Salty, crispy and addictive, McDonald’s french fries might have another attribute — the ability to put hair on your head.
According to a new study out of Japan, a chemical used in the cooking of the fast food giant’s fries could be the key to curing baldness.
Stem cell researchers at Yokohama National University succeeded in regrowing hair on mice by using dimethylpolysiloxane to mass-produce “hair follicle germs,” or HFG. Dimethylpolysiloxane is the silicone that is added to McDonald’s fries to prevent the oil from frothing.
The study, released in the journal Biomaterials last week, touted the cooking oil additive as the breakthrough in the experiment.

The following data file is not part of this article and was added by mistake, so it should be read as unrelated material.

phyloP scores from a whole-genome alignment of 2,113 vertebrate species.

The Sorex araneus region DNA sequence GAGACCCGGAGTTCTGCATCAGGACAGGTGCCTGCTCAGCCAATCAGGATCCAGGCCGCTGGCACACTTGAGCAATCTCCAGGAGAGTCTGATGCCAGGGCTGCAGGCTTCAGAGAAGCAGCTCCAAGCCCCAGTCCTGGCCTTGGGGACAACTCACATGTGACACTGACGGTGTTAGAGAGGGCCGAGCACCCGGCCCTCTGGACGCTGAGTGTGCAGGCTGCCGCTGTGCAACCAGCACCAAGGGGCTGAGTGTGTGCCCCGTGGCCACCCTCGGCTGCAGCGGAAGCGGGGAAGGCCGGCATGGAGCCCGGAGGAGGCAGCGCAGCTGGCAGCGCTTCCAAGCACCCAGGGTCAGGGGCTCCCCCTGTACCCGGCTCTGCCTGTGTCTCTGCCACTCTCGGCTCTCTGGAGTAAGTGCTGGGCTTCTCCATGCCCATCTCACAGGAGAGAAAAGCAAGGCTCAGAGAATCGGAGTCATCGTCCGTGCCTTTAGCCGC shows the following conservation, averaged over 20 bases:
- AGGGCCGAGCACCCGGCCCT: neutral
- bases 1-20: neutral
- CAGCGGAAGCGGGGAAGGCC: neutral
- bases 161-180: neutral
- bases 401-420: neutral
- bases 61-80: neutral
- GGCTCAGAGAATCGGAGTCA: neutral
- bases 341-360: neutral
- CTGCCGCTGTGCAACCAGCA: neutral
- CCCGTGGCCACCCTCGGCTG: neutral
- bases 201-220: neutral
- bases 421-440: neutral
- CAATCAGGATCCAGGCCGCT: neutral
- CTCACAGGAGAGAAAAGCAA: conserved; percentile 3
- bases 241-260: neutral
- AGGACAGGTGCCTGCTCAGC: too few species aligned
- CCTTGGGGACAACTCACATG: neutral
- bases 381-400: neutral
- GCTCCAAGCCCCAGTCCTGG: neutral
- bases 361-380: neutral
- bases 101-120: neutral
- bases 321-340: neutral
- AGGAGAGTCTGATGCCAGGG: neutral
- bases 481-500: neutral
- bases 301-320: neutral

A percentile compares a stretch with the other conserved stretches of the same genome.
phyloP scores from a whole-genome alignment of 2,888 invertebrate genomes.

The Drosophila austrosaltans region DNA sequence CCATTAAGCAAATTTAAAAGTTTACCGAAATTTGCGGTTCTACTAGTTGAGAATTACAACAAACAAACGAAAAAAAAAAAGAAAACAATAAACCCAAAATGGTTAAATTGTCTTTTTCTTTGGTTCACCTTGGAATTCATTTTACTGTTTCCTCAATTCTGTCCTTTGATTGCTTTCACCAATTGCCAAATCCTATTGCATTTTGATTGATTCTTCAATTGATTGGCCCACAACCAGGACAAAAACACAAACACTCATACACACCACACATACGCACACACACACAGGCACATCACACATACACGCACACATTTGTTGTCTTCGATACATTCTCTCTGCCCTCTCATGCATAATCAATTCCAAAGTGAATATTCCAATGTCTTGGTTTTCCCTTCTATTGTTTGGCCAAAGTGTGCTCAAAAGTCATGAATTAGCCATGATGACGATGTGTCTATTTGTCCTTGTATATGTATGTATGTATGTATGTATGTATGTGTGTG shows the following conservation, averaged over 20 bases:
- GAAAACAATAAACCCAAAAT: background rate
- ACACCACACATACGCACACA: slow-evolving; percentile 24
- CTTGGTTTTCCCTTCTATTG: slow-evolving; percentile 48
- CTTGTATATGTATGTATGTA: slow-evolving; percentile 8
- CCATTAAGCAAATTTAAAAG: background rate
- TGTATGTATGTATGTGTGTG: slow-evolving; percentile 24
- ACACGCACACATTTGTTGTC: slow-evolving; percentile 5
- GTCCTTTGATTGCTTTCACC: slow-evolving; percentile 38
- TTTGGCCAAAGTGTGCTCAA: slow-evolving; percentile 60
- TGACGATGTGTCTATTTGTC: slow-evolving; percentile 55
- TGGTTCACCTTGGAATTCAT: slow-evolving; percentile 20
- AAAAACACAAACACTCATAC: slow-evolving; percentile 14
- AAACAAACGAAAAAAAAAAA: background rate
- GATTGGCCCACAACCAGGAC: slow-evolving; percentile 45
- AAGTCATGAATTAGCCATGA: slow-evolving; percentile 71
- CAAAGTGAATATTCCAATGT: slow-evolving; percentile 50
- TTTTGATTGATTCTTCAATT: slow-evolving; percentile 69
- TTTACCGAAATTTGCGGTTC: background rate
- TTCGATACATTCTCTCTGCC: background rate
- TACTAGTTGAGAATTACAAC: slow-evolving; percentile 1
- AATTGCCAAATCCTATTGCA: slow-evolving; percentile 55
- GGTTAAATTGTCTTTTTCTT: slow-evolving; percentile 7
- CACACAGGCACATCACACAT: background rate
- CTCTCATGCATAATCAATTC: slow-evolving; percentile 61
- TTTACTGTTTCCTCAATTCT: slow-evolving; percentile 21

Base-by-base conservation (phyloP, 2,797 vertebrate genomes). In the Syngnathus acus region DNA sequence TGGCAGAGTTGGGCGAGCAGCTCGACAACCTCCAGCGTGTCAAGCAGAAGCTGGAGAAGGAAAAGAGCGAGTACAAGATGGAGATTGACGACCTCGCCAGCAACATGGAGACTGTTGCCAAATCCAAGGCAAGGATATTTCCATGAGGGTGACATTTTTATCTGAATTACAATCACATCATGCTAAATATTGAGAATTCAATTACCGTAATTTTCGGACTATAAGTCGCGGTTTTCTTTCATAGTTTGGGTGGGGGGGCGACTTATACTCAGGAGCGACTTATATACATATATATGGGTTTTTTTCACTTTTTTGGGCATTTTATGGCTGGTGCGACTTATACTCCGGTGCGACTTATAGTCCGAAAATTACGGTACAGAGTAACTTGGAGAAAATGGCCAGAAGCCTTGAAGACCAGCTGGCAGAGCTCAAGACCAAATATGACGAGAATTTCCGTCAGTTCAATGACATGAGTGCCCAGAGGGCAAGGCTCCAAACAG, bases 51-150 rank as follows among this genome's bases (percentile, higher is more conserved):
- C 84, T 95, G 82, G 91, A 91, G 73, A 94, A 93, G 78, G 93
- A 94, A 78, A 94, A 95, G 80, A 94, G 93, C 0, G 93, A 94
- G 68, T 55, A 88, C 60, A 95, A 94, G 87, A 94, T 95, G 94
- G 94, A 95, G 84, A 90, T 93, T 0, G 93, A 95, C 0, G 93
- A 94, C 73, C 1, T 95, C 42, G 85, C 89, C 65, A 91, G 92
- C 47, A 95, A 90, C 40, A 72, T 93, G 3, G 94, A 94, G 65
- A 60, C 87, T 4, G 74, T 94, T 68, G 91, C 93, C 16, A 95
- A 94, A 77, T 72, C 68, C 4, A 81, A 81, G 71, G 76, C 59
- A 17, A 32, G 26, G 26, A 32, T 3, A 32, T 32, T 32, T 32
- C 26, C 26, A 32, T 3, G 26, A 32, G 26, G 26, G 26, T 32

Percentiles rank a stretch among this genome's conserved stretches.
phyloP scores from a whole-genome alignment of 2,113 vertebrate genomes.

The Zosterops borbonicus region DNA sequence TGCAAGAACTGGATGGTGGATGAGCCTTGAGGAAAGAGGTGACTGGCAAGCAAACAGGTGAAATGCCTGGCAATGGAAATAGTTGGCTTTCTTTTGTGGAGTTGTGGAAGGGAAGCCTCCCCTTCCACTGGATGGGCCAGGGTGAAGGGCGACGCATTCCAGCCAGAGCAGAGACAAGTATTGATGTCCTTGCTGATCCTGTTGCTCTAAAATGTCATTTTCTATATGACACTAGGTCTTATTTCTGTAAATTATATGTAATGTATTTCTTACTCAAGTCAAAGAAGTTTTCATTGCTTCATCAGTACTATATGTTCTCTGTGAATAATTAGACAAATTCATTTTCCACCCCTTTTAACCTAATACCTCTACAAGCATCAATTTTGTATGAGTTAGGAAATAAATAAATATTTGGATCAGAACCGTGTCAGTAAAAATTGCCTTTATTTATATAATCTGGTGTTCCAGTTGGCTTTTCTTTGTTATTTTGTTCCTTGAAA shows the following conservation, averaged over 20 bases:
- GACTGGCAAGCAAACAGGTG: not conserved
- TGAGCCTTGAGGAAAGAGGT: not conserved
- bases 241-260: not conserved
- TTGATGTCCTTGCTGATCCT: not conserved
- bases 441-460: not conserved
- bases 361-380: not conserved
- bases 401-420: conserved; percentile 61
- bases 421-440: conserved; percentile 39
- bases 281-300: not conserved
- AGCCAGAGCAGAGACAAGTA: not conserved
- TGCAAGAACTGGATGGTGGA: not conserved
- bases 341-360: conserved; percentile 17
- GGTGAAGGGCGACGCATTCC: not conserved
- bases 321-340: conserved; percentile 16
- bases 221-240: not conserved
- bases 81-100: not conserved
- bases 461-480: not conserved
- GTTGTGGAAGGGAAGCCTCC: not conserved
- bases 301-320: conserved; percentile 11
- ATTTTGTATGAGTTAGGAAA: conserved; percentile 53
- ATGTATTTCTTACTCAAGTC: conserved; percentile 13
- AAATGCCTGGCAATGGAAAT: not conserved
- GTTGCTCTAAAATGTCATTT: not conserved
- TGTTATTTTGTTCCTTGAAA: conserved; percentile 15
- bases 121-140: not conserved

“The key for the mass production of HFGs was a choice of substrate materials for the culture vessel,” Professor Junji Fukuda, of Yokohama National University, said in the study. “We used oxygen-permeable dimethylpolysiloxane (PDMS) at the bottom of culture vessel, and it worked very well.”
Until now, hair regenerative medicine has been frustrated by the difficulty of producing large masses of HFGs, but the dimethylpolysiloxane preparation allowed scientists to create up to 5,000 HFGs simultaneously.
Those HFGs were transferred from a “fabricated approximately 300-microwell array, called an HFG chip, to generate hair follicles and hairs on the mouse body,” according to the study.
While the technique so far has been tried only on mice, Fukuda believes it shows great promise for humans with balding scalps.